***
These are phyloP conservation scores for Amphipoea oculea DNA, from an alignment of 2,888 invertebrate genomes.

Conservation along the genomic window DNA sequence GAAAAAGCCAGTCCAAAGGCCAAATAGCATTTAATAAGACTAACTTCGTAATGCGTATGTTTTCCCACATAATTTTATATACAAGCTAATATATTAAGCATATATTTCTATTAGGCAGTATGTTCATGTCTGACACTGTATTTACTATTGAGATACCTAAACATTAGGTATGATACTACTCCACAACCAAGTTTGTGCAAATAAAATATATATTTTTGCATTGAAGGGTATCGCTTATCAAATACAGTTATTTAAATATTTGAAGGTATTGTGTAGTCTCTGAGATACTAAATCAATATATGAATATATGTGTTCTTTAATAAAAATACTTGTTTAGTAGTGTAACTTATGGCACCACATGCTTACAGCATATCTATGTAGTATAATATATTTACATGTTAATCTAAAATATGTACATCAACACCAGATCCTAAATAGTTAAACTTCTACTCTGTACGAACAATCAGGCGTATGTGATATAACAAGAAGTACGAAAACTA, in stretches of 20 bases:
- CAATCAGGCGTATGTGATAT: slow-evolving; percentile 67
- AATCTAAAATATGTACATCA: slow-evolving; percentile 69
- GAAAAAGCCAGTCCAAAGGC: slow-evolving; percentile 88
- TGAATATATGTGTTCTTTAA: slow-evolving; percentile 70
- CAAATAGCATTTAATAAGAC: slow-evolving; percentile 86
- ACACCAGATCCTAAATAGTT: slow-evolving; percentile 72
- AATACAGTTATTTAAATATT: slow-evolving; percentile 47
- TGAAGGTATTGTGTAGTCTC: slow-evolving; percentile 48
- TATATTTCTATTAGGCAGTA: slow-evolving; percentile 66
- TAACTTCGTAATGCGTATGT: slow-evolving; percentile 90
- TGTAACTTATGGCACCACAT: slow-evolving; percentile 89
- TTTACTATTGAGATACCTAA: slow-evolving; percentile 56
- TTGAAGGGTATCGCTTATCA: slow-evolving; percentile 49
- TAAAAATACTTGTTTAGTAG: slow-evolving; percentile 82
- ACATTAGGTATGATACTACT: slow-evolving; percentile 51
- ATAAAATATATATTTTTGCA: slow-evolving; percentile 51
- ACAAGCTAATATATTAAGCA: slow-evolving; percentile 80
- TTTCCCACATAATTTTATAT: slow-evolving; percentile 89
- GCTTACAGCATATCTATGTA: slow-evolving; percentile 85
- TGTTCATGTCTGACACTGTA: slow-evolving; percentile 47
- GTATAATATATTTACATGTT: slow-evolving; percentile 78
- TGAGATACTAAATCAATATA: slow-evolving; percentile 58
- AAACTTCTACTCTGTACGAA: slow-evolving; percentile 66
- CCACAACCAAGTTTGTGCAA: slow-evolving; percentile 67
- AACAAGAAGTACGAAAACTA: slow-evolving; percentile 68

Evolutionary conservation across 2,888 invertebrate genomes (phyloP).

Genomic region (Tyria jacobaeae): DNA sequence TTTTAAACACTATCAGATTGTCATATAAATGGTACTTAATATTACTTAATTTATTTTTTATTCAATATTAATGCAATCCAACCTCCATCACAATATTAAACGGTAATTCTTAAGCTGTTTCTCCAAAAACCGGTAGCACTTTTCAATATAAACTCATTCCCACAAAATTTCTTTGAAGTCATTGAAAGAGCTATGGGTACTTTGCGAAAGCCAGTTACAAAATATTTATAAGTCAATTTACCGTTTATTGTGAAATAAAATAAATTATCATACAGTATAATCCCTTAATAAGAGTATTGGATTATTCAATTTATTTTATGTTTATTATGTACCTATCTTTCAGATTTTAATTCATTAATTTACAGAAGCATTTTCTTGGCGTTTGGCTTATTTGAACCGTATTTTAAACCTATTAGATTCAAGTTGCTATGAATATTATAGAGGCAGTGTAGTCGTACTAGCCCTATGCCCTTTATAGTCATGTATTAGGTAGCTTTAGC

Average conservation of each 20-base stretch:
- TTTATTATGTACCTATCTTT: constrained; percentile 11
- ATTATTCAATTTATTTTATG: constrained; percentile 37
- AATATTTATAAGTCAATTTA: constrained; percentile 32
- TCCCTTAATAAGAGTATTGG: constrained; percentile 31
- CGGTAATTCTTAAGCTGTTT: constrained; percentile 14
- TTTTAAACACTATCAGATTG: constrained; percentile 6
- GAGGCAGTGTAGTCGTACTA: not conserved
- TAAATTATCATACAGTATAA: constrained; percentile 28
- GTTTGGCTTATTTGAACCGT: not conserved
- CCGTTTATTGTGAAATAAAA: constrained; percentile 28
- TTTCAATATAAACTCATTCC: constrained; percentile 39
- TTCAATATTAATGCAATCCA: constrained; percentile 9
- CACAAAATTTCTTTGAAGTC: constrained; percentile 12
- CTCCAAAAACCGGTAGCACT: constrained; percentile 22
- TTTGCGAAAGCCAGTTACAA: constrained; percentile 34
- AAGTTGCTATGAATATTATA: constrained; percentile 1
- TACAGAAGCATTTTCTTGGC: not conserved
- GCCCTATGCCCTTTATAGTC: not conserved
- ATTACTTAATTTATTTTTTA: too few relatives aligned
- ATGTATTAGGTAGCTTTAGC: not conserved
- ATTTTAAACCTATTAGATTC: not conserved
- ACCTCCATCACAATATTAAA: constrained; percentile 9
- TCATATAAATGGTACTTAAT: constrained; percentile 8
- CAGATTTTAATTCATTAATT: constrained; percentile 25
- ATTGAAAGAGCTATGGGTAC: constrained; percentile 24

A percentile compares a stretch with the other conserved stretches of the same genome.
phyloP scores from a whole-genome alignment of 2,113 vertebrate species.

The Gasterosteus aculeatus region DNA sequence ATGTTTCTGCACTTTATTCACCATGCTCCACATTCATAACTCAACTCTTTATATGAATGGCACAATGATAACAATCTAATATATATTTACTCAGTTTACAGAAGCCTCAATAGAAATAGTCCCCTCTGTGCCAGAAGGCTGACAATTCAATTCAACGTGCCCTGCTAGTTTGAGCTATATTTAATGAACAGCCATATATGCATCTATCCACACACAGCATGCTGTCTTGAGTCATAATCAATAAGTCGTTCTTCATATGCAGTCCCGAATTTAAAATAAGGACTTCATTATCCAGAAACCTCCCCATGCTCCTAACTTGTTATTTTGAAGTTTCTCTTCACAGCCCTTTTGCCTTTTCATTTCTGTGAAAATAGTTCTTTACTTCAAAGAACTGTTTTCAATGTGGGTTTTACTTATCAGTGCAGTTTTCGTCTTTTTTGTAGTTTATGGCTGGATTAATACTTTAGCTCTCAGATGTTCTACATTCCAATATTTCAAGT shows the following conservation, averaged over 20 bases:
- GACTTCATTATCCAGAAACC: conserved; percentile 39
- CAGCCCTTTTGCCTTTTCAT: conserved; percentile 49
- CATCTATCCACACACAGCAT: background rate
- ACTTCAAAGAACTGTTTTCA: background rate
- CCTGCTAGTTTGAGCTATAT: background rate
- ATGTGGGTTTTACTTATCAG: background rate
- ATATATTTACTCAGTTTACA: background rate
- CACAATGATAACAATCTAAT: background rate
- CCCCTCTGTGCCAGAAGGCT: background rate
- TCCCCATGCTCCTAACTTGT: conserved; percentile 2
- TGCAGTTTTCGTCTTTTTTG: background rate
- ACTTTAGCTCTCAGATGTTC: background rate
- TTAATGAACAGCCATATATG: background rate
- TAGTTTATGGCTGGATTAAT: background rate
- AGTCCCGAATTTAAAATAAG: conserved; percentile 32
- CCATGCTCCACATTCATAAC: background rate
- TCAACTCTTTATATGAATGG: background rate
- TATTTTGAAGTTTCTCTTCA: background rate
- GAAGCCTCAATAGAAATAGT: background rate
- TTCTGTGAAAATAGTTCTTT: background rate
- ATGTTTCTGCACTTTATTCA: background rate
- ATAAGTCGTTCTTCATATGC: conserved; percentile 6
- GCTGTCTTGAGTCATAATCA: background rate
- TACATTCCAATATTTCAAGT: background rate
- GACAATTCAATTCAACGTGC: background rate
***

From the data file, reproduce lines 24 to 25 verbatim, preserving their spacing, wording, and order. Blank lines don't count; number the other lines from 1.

- TGAGATACTAAATCAATATA: slow-evolving; percentile 58
- AAACTTCTACTCTGTACGAA: slow-evolving; percentile 66